Services provided by the UK’s largest provider of adult training and apprenticeships have been described as ‘inadequate’ in an Ofsted report, sparking speculation about the company’s future.
Learndirect, which has almost 73,000 trainees on its apprenticeships and training programmes, applied for a judicial review to prevent the publication of the report this Thursday. However, this was refused.
'We are very pleased with this outcome,' said an Ofsted spokesperson.
'Seventeen inspectors took part in this inspection over four days when they spoke to learners and apprentices.
'Inspectors interviewed employers, apprentices and learners in person and over the phone, reviewed portfolios of work, and looked at progress reviews when they gathered evidence.
'As well as visiting apprentices in their workplace, inspectors also reviewed a wide range of evidence to ensure that both the judgements and inspection grades were secure.'
Responding to the court's decision, a spokesperson for Learndirect said: ‘Ofsted’s inspection was challenged because we believe the process did not give a true reflection of learndirect Limited’s training quality and performance,’ a Learndirect spokesperson said.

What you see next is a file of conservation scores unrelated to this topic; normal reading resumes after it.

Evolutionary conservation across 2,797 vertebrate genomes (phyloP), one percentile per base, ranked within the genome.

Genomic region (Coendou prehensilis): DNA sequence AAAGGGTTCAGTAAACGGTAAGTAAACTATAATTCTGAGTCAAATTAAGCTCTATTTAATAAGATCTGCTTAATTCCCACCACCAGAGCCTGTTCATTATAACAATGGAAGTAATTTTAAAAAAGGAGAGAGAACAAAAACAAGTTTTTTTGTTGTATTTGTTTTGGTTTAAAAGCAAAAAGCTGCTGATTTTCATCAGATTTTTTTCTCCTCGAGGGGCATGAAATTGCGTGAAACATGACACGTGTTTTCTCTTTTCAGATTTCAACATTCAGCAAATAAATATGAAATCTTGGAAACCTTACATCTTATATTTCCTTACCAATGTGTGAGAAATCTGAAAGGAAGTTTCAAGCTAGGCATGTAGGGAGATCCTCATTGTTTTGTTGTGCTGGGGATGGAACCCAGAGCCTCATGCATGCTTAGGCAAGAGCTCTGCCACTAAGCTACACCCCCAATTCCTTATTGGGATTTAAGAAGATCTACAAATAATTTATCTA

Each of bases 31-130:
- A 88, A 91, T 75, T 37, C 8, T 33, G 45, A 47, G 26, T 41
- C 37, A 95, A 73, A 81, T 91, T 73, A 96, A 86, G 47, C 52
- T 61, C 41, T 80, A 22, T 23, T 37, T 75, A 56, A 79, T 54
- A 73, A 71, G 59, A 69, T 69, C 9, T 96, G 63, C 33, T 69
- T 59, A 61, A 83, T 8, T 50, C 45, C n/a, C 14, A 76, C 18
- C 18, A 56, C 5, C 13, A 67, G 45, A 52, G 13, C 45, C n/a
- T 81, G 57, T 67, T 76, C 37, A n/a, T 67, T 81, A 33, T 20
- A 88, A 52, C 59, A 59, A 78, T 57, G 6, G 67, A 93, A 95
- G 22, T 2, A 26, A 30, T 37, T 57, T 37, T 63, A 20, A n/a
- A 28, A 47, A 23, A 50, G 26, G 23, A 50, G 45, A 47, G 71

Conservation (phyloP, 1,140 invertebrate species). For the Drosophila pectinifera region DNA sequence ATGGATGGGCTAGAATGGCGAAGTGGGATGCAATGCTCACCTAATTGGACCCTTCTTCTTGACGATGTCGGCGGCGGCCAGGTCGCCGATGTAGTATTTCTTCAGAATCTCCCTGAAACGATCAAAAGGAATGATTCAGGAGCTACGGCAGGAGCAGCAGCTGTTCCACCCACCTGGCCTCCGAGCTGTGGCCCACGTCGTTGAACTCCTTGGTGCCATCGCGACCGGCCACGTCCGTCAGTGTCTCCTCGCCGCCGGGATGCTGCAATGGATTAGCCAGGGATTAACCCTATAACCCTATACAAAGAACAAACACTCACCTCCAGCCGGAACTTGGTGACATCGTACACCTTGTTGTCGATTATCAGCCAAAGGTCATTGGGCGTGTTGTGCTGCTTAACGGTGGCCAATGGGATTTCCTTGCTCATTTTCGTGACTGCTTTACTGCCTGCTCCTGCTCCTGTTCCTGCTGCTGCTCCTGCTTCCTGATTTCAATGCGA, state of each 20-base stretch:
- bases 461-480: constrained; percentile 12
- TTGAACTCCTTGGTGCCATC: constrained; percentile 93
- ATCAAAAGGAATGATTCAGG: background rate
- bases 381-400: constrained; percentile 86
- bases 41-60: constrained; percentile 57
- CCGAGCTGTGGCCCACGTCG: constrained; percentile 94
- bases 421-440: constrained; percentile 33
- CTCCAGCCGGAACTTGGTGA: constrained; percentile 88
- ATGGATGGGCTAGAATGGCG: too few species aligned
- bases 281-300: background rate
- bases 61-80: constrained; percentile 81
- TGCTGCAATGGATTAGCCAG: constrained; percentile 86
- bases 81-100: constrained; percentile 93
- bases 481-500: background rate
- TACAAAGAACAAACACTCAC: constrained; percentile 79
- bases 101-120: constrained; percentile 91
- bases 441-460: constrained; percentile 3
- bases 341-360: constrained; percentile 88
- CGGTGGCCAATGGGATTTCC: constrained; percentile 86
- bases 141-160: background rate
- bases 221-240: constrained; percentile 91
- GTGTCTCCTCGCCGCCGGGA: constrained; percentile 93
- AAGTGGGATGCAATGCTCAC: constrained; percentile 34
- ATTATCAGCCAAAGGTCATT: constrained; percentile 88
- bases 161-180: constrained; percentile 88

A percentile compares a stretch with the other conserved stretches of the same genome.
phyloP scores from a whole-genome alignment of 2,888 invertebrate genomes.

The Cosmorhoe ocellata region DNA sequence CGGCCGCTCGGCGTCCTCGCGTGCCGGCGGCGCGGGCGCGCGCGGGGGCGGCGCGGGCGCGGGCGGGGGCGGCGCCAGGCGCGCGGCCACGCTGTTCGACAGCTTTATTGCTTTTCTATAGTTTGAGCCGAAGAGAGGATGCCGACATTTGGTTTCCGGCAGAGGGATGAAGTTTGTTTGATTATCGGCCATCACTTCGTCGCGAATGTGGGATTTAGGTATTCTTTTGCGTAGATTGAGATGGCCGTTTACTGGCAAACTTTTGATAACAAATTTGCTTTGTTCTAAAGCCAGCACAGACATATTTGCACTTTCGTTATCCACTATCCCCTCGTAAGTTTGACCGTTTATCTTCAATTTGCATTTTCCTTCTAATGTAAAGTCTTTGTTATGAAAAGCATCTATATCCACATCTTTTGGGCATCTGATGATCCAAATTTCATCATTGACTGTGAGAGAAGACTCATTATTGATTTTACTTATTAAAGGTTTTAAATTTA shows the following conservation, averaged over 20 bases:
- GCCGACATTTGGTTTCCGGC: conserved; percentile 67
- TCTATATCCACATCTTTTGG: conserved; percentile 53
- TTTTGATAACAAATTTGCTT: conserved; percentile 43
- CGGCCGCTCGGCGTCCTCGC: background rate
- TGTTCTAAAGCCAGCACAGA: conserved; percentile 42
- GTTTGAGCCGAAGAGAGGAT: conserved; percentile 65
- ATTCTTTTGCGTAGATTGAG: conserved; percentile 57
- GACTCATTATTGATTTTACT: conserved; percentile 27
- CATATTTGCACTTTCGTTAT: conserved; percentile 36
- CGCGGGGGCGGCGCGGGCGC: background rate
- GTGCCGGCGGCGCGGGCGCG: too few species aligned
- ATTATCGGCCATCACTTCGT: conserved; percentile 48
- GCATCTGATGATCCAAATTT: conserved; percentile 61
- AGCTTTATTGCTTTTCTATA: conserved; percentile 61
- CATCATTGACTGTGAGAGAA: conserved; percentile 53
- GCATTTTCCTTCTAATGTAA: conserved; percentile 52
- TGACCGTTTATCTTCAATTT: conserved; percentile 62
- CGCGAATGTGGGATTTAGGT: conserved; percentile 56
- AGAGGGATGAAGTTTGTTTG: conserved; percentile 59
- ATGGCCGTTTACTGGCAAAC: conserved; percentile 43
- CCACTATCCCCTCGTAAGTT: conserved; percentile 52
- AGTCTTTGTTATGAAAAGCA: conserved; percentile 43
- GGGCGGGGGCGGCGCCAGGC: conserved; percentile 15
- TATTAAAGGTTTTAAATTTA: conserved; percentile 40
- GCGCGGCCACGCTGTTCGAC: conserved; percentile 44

‘The business presented compelling evidence as part of the appeal to support this view.
‘In particular, we felt that the sample size of 0.6% used by Ofsted to arrive at its conclusions is not sufficient to judge the quality of learndirect's training.
‘We are therefore extremely disappointed with the verdict.’
Responding to speculation in the media over the company’s financial future, a Learndirect spokesperson said: ‘The business' recent financial performance has been significantly impacted by external factors, in particular successive central government funding cuts which have reduced our revenues by £100m over the last three years.
‘Significant cuts have affected all providers in the sector.’
‘We have responded to these difficult market conditions by changing our operating model and diversifying our income, and we have remained competitive throughout this period,’ they added.